There’s something shocking about this play.
Playwright Noël Coward himself says critics have noted that “Hay Fever” has no plot and few, if any, witty lines. But what it does have is attitude, and the attitude it has will either leave you shaking your head in horror or marveling at the brilliant job it does of skewering its characters. It all depends on how it’s played, and the Hampton Theatre Company is putting up a valiant effort right now of playing it right.
The story is simple: the four members of the eccentric Bliss family each invite a houseguest over for the weekend without telling the other members of their family, and then they all proceed to treat their guests horribly until they all leave.
Coward, who wrote “Hay Fever” over the course of three days in 1924, based the characters on British playwright Hartley Manners and his wife, American silent film actress Laurette Taylor, whom he visited on his first trip to New York in 1921.
The fictional Bliss family — parents Judith and David, played by HTC veterans Rosemary Cline and Andrew Botsford, and their adult children, Sorel and Simon, played by HTC newcomers Gabriella Campagna and Bobby Peterson — aren’t exactly boorish people. But their denial of their feelings, their insensitivity to the feelings of their guests, their voracious sexual appetites and the wall they’ve built around themselves in order to protect their insular lives, is so realistic and raw that you can’t help but squirm in your seat.
It may be a familiar feeling to folks who’ve either been houseguests or hosted houseguests in the Hamptons for a holiday weekend. We all have ideas about how families behave that we may believe are normal, but could seem abhorrent to other people. But it’s hard to imagine a playwright today being able to so rawly skewer people who have invited them into their homes. It’s difficult to even imagine why someone would choose to take the time to write a play skewering someone who hosted them in their home.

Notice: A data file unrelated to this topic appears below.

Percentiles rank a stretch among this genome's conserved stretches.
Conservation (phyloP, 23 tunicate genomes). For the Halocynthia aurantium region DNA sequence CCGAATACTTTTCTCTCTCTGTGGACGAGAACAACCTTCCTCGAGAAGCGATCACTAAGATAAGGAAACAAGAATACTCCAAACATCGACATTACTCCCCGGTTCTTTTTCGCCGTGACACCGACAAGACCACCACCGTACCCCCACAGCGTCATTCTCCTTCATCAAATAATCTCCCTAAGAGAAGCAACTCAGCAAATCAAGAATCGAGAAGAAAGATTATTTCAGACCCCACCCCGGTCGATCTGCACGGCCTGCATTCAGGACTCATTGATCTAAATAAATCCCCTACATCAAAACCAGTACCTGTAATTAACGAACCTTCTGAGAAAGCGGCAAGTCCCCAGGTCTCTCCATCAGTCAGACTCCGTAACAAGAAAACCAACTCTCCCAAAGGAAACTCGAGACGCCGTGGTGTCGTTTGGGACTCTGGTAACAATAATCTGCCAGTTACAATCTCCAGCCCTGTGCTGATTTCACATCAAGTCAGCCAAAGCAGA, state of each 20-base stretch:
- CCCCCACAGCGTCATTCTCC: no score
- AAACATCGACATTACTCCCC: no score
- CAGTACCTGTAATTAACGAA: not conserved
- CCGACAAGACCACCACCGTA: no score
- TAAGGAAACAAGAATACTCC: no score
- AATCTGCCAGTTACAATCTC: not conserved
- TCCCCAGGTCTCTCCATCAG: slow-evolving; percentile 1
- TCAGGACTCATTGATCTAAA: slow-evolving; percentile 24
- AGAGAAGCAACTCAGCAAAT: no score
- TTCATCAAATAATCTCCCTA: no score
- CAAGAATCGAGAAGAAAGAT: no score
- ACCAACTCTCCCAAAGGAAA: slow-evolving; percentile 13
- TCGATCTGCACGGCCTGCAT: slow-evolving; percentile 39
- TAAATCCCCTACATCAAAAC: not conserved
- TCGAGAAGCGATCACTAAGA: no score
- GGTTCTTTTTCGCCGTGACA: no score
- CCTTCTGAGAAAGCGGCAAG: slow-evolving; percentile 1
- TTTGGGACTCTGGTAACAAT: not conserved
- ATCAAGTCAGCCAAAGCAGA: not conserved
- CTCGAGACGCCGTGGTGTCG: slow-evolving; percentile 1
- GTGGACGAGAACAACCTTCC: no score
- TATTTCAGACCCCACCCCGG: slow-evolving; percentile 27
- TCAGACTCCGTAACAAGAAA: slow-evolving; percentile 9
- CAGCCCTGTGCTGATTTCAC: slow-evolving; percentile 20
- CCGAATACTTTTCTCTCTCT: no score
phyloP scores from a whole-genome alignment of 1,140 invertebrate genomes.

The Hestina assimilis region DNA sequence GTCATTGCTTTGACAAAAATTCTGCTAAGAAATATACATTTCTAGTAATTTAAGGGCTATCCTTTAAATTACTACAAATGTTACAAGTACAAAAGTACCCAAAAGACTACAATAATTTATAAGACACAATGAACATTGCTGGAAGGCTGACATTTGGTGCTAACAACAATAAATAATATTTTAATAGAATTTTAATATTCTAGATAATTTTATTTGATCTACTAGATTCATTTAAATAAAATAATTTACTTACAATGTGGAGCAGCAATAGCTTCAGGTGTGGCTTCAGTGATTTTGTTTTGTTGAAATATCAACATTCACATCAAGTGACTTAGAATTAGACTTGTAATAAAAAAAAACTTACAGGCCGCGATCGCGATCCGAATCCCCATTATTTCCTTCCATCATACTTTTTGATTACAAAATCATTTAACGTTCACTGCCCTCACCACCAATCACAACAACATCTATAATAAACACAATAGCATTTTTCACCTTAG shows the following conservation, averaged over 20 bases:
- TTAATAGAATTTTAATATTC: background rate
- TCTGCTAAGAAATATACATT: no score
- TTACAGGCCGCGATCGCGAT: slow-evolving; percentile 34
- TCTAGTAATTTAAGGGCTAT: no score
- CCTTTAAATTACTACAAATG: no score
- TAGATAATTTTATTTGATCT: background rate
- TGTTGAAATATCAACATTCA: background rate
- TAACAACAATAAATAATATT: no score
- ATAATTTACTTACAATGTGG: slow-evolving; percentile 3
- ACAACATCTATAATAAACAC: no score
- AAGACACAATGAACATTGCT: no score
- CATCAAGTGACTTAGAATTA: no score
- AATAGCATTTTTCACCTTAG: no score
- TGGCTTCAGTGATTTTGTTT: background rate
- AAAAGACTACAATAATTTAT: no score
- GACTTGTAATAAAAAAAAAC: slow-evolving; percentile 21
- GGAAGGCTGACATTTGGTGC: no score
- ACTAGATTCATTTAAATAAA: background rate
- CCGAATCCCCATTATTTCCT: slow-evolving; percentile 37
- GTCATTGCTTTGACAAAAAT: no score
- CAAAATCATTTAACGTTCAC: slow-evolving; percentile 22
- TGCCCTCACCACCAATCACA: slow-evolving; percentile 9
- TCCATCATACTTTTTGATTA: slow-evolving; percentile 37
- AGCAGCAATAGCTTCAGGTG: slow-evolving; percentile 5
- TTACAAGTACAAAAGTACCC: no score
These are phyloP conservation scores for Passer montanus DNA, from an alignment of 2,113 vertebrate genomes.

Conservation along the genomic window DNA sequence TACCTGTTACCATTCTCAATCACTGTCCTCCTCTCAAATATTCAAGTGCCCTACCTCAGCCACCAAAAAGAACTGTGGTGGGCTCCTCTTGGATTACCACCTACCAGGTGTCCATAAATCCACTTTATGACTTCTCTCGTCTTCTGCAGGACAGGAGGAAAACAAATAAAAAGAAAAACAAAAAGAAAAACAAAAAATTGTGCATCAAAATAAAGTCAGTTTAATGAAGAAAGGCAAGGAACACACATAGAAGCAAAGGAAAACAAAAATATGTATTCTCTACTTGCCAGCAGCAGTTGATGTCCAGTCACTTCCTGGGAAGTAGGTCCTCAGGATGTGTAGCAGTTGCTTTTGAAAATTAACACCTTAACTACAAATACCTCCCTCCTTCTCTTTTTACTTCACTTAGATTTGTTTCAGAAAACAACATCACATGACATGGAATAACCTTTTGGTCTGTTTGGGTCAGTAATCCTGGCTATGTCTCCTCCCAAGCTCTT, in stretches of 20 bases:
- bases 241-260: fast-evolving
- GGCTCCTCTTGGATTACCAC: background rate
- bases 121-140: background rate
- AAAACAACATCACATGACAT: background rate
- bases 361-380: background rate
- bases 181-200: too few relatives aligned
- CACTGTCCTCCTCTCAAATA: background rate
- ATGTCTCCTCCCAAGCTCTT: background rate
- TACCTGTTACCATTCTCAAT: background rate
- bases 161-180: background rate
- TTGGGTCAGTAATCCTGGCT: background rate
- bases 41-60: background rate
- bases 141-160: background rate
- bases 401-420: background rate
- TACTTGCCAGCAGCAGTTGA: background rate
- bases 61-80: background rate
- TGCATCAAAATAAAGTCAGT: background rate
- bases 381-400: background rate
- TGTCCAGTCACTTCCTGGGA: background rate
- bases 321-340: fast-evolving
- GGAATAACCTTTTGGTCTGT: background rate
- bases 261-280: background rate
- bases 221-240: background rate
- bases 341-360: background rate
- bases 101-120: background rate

The answer to that question lies, to some extent, in the time period in which the play is set — the Roaring 20s, which have been on the comeback in the public consciousness, represent the pinnacle of self-absorbed wealthy bad behavior, which was much in need of skewering at the time.
Even the recent economic downtown hasn’t dampened the ability of the wealthy to behave badly — in fact, that bad behavior seems all the more garish in places like the Hamptons now, in light of the struggles facing much of the rest of the country.
This production nails the time frame — the period costumes, designed by Teresa Lebrun, are perfect, and the set design and decoration by Peter-Tolin Baker and director Diana Marbury, down to the raised panel wall coverings and the silver coffee pot, is superb.
The cast does a terrific job with the tough and sometimes tongue-twisting material — they deserve kudos just for nailing the affected accents of these horrible people. Their comic timing, already starting to hum by the time we saw the play the day after opening night, is bound to improve throughout the run.
Rosemary Cline steals the stage as the melodramatic matron of the house, swooning, fainting and creating much of the intrigue that drives the thin plot. Bobby Peterson turns in boisterous performance as her son.
He and Ms. Campagna pull off a memorable scene in the second act, subjecting their guests to an awful game that’s somewhat like charades, but only involves adverbs.
Ms. Marbury is a great relief as Clara, the flustered housekeeper who had once been Ms. Bliss’s makeup artist. Clara is the only person being real in the whole household, and every time she tells the truth about what we’re all witnessing, it’s like a fresh breeze is forced through this stifled house.
Their befuddled guests can’t help this horror. Amanda Griemsmann excels as airheaded Jackie, who was invited to the house by David Bliss. She doesn’t have to say much of anything to express her bafflement over what is going on. Simon’s vampy guest, Myrna, is well-played by Jane Cortney. Anthony Famulari and Matthew Conlon are good sports as guests Sandy Tyrell and Richard Greatham.
Each of these guests was invited by one Bliss or another for a weekend of romantic intrigue, but ended up the victims of the entire family’s dysfunction. This message about the dangers of repressed emotions is as relevant and necessary today as it was nearly 100 years ago.
“Hay Fever” runs through June 7 at the Quogue Community Hall on Jessup Avenue. Showtimes are Thursdays and Fridays at 7 p.m., Saturdays at 8 p.m., and Sundays at 2:30 p.m.. More information is available online at www.hamptontheatre.or